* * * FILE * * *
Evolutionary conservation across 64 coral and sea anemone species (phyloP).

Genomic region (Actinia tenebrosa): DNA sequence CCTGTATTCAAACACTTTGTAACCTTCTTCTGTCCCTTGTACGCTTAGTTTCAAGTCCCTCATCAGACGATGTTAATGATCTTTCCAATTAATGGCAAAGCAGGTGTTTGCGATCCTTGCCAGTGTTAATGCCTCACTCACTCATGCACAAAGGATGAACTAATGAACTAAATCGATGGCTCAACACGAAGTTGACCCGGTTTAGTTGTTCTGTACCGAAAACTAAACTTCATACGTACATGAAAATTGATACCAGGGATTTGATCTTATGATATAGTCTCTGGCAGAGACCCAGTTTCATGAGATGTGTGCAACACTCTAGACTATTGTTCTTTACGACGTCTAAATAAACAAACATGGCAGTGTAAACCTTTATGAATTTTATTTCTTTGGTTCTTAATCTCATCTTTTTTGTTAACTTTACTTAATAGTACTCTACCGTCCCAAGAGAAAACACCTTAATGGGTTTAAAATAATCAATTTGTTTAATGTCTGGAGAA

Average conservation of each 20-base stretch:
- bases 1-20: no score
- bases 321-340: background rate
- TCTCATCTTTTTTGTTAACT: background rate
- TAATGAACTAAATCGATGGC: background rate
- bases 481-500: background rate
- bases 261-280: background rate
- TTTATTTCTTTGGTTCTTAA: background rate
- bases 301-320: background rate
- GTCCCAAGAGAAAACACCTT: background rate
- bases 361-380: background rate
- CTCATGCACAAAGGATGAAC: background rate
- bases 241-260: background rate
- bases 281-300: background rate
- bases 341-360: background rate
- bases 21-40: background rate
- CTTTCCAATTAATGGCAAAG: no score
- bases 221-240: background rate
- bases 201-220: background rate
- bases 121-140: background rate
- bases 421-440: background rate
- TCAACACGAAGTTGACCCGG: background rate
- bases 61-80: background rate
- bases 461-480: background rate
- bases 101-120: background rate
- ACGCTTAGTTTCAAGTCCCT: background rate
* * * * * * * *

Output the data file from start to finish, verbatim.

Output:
Evolutionary conservation across 64 coral and sea anemone species (phyloP).

Genomic region (Actinia tenebrosa): DNA sequence CCTGTATTCAAACACTTTGTAACCTTCTTCTGTCCCTTGTACGCTTAGTTTCAAGTCCCTCATCAGACGATGTTAATGATCTTTCCAATTAATGGCAAAGCAGGTGTTTGCGATCCTTGCCAGTGTTAATGCCTCACTCACTCATGCACAAAGGATGAACTAATGAACTAAATCGATGGCTCAACACGAAGTTGACCCGGTTTAGTTGTTCTGTACCGAAAACTAAACTTCATACGTACATGAAAATTGATACCAGGGATTTGATCTTATGATATAGTCTCTGGCAGAGACCCAGTTTCATGAGATGTGTGCAACACTCTAGACTATTGTTCTTTACGACGTCTAAATAAACAAACATGGCAGTGTAAACCTTTATGAATTTTATTTCTTTGGTTCTTAATCTCATCTTTTTTGTTAACTTTACTTAATAGTACTCTACCGTCCCAAGAGAAAACACCTTAATGGGTTTAAAATAATCAATTTGTTTAATGTCTGGAGAA

Average conservation of each 20-base stretch:
- bases 1-20: no score
- bases 321-340: background rate
- TCTCATCTTTTTTGTTAACT: background rate
- TAATGAACTAAATCGATGGC: background rate
- bases 481-500: background rate
- bases 261-280: background rate
- TTTATTTCTTTGGTTCTTAA: background rate
- bases 301-320: background rate
- GTCCCAAGAGAAAACACCTT: background rate
- bases 361-380: background rate
- CTCATGCACAAAGGATGAAC: background rate
- bases 241-260: background rate
- bases 281-300: background rate
- bases 341-360: background rate
- bases 21-40: background rate
- CTTTCCAATTAATGGCAAAG: no score
- bases 221-240: background rate
- bases 201-220: background rate
- bases 121-140: background rate
- bases 421-440: background rate
- TCAACACGAAGTTGACCCGG: background rate
- bases 61-80: background rate
- bases 461-480: background rate
- bases 101-120: background rate
- ACGCTTAGTTTCAAGTCCCT: background rate